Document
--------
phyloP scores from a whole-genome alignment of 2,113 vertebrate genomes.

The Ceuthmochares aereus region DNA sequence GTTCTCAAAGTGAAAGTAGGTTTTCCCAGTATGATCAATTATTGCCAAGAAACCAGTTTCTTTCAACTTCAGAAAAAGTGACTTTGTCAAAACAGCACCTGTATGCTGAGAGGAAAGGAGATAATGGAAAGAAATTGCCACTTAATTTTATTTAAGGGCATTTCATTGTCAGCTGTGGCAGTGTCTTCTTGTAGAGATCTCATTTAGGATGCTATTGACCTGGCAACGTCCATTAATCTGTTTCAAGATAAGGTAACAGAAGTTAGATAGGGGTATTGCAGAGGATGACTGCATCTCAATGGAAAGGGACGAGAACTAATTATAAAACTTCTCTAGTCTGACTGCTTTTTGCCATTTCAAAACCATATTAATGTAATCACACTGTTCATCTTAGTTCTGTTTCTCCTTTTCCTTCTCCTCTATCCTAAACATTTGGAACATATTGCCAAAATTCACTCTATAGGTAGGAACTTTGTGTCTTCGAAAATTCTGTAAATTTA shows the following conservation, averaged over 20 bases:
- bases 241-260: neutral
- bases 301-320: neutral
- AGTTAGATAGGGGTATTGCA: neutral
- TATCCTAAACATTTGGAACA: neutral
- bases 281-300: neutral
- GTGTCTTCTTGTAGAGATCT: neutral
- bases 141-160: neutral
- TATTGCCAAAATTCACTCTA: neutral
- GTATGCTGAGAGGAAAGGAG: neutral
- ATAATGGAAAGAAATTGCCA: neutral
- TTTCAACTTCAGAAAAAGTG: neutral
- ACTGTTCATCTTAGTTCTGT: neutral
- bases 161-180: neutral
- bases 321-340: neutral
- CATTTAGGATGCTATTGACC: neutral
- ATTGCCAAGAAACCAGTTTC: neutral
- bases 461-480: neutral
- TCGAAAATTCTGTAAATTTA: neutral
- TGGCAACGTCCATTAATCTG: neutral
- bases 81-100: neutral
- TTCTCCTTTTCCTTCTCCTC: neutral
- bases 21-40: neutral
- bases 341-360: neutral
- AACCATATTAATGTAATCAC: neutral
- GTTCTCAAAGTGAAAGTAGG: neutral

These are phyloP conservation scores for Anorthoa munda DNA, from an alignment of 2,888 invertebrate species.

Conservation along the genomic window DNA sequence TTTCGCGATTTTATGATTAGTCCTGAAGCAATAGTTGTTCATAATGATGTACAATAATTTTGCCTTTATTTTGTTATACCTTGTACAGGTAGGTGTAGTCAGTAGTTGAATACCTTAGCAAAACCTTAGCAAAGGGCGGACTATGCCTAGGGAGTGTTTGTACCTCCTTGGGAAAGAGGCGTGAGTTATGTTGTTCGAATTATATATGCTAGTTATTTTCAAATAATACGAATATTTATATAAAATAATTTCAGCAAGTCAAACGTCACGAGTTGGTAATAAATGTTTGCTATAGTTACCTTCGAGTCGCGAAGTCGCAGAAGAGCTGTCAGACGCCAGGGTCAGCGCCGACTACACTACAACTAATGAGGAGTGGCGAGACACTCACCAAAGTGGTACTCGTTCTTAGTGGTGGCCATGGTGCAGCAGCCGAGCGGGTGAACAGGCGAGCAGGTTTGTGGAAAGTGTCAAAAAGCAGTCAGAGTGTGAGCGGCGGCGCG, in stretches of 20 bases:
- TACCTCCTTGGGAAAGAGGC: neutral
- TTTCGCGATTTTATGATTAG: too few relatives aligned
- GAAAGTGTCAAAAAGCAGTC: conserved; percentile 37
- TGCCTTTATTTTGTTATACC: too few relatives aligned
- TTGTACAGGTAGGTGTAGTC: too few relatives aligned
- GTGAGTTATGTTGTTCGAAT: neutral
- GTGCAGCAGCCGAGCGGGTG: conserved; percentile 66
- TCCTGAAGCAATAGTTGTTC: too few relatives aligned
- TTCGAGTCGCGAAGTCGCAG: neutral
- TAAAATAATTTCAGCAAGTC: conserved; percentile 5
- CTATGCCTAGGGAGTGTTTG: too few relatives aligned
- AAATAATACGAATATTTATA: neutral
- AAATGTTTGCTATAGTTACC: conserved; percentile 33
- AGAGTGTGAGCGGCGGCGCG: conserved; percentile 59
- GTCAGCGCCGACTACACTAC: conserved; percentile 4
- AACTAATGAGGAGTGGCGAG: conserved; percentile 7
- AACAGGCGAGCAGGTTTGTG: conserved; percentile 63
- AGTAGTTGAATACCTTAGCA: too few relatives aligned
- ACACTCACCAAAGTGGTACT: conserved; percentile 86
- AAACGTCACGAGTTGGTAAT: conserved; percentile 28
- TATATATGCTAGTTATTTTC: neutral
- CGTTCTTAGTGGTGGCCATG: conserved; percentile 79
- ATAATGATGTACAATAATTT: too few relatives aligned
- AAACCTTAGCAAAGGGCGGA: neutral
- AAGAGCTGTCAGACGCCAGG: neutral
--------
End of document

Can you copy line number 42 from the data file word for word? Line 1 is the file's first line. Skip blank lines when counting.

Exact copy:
- AAATGTTTGCTATAGTTACC: conserved; percentile 33